As the first state in the country to attempt to institute a government-funded universal health care plan, Vermont will have all eyes on it as the rest of the nation watches how details of their health care reform will be ironed out.
The passing of Act 48 in 2011 led to the creation of a state-funded, independent insurance board, the Green Mountain Care Board (GMCB), which will oversee all aspects of health care reform including the implementation of universal coverage for all Vermonters.
As with any massive change, the effects of re-writing an entire insurance system will have major consequences, some of which have not yet been resolved. How the system will be paid for is one and how rates will be set for practitioners is another.
The new law could even affect providers who do not accept insurance at all, since the act gives the GMCB the authority to set rates for all health care services in the state.
“This act has tremendous importance for solo practitioners,” says Robert Emmons, M.D., a psychiatrist with a private fee-for-service practice in Burlington.
For himself, Emmons has chosen to operate outside of a system that he feels is unethical since, by setting pay rates for practitioners, insurance companies have a direct impact on treatment decisions that should be made primarily between doctor and patient. While he does not feel that others should be forced to follow his business model, he also does not believe the state should have any authority over his rates.
A bill Emmons wrote was introduced by Rep. Cynthia Browning (D-Arlington) earlier this year that would have removed that authority. The amendment was voted down because, according to Emmons, legislators claimed that it would allow niche practices to charge exorbitant rates and possibly sink the whole system, a situation not feasible in a free market economy, he adds.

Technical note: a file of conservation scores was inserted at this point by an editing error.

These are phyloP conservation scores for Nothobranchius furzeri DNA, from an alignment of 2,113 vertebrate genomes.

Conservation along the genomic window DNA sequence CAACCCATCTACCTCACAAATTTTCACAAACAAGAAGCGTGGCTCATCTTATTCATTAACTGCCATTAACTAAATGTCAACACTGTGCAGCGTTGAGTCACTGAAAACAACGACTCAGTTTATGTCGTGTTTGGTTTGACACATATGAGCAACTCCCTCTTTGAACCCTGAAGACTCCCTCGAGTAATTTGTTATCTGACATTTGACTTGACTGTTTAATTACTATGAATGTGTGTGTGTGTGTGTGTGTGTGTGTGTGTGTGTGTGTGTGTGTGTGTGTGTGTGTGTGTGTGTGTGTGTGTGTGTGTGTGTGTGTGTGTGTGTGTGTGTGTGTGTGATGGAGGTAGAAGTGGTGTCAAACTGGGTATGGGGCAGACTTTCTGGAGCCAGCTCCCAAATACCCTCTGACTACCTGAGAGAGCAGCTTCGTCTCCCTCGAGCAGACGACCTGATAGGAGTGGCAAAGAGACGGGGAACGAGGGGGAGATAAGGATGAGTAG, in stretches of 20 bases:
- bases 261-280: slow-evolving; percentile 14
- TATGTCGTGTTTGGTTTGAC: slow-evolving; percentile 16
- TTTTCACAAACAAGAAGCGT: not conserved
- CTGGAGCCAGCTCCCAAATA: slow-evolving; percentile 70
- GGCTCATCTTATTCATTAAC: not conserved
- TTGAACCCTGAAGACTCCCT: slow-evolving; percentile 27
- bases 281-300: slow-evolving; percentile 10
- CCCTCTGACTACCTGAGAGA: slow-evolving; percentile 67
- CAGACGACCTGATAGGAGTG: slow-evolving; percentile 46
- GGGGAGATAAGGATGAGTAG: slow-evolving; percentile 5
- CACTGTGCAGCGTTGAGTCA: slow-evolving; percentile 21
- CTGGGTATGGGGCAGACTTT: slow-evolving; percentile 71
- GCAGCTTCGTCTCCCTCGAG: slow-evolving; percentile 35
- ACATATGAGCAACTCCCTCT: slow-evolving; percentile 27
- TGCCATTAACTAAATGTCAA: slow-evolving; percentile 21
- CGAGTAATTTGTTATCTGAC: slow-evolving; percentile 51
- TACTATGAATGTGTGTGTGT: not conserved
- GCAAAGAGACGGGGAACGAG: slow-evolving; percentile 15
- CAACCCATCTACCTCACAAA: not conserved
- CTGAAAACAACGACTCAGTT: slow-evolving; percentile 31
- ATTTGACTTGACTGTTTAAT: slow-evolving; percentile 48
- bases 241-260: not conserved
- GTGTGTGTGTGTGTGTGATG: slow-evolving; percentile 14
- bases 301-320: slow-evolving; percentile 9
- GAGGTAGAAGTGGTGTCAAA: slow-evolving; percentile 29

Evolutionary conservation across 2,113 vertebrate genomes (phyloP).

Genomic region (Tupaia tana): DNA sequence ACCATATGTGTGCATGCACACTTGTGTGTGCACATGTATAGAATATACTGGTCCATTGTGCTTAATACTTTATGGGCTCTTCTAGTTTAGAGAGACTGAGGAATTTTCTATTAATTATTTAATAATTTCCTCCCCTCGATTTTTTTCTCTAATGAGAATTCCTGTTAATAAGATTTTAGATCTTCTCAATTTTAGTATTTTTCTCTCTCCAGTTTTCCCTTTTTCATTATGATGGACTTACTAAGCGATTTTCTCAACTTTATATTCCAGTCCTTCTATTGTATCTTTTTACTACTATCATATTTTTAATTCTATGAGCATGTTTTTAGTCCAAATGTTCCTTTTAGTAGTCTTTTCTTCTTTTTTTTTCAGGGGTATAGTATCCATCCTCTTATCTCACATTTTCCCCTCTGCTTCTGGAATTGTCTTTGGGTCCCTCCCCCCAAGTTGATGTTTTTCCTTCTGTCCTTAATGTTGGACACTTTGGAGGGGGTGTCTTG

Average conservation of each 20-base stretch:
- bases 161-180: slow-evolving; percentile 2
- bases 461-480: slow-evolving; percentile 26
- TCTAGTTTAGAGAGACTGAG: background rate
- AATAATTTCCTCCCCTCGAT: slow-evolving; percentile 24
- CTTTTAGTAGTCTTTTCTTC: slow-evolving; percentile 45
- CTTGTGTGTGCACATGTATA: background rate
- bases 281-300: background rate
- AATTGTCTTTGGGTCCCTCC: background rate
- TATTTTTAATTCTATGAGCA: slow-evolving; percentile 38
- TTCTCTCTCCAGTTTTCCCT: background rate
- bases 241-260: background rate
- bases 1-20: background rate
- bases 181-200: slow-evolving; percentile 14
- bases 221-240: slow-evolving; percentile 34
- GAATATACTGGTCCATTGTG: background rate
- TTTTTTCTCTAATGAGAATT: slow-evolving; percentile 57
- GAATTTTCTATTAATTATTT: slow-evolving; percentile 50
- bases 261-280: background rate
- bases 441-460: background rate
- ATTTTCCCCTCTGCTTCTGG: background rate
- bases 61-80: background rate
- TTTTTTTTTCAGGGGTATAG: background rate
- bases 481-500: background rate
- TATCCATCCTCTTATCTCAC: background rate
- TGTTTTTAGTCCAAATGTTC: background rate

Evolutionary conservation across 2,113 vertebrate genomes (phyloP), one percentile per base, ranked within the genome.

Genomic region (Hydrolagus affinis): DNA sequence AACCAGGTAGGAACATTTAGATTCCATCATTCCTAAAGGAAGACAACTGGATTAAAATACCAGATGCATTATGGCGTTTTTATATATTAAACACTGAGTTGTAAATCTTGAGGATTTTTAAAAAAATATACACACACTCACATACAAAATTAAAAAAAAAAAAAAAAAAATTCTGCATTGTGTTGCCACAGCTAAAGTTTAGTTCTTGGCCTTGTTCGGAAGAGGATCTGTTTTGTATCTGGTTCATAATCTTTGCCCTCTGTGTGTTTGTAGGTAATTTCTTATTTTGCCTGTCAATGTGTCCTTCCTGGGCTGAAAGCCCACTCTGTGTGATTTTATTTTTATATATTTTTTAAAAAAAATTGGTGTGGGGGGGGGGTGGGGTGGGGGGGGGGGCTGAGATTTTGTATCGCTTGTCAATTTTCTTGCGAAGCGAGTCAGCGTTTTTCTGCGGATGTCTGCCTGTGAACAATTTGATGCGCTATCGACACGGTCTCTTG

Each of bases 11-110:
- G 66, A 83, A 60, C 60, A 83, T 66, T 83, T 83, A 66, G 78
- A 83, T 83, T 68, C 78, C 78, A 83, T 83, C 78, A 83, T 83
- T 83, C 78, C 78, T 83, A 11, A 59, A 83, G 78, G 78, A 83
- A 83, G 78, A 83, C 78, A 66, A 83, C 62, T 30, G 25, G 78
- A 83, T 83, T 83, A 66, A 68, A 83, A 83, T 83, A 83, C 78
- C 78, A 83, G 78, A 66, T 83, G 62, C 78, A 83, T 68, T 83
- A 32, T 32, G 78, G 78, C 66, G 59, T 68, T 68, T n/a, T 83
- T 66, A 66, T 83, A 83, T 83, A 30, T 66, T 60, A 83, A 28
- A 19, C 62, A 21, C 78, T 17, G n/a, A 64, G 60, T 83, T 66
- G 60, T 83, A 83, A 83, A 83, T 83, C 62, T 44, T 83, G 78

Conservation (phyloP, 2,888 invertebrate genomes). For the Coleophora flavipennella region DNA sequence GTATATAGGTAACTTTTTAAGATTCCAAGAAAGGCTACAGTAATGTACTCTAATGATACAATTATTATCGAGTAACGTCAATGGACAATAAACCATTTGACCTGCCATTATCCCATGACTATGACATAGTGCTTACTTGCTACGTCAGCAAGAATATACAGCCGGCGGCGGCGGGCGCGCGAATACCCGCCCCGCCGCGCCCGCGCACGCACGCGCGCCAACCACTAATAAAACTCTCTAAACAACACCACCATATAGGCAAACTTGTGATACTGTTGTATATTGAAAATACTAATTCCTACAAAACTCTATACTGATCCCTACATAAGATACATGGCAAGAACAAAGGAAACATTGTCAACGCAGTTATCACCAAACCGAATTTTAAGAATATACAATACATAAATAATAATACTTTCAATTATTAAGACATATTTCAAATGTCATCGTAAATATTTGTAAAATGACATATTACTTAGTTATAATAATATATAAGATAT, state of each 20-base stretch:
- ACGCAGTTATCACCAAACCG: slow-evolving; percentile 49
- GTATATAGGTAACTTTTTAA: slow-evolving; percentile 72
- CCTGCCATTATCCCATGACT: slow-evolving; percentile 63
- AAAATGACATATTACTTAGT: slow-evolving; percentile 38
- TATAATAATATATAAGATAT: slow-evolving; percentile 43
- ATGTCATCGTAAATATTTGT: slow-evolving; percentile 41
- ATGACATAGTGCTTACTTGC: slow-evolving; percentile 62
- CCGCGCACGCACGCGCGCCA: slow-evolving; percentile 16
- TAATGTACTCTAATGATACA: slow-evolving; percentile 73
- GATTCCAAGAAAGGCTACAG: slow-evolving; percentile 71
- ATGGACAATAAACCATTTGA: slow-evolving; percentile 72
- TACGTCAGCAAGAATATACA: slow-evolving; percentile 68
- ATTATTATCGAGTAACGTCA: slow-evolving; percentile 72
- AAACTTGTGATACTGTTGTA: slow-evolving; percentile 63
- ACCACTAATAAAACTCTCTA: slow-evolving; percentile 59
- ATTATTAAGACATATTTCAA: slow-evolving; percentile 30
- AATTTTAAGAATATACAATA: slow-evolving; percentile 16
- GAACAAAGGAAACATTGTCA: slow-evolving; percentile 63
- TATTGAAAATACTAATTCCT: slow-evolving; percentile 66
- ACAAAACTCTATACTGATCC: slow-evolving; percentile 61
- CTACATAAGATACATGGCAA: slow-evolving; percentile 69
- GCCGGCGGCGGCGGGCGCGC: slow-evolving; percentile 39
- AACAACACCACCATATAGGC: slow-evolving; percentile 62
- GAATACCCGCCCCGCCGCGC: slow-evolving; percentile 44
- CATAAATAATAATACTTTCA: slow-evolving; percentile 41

“My rates are currently at about 50 percent of Fletcher Allen Health Care,” he says. “My practice works. I have no waiting line. I provide high-quality individualized care. I donate 20 percent of my time to my neighbors in need. Patients can choose to see me as long as they want to and they will self-regulate their care according to the cost. We need to have options like this out there.”
According to Robin Lunge, director of health care reform for Vermont, the right to set rates will not necessarily ever be exercised by the board.
“The board may accept that argument. Health care reform is not about making the health care system worse,” she says. “Act 48 does provide the board with the authority to establish rates but the legislation was conceived to provide consumer protection.”
Michael Donofrio, Esq., general counsel for the GMCB explains that the board does have oversight built in on any decisions it makes.
“The board has not yet begun to exercise this authority and would not do so unless and until it went through an open, public process of vetting approaches and seeking and reviewing input from Vermonters and stakeholders,” he says.
As private practitioners, there may be many psychologists who will be affected by rate setting if it ever comes to pass. For this reason, Rick Barnett, Psy.D., LADC and president of the Vermont Psychological Association, encourages psychologists to keep updated on the situation and to get involved in advocacy.
“The law does give the GMCB a number of rights. We are not thinking that they plan to use them to regulate outside of the system but we need to be mindful of that,” Barnett says. “We are working hard to be a part of the process and to have an influence on how it shapes up.”
By Catherine Robertson Souter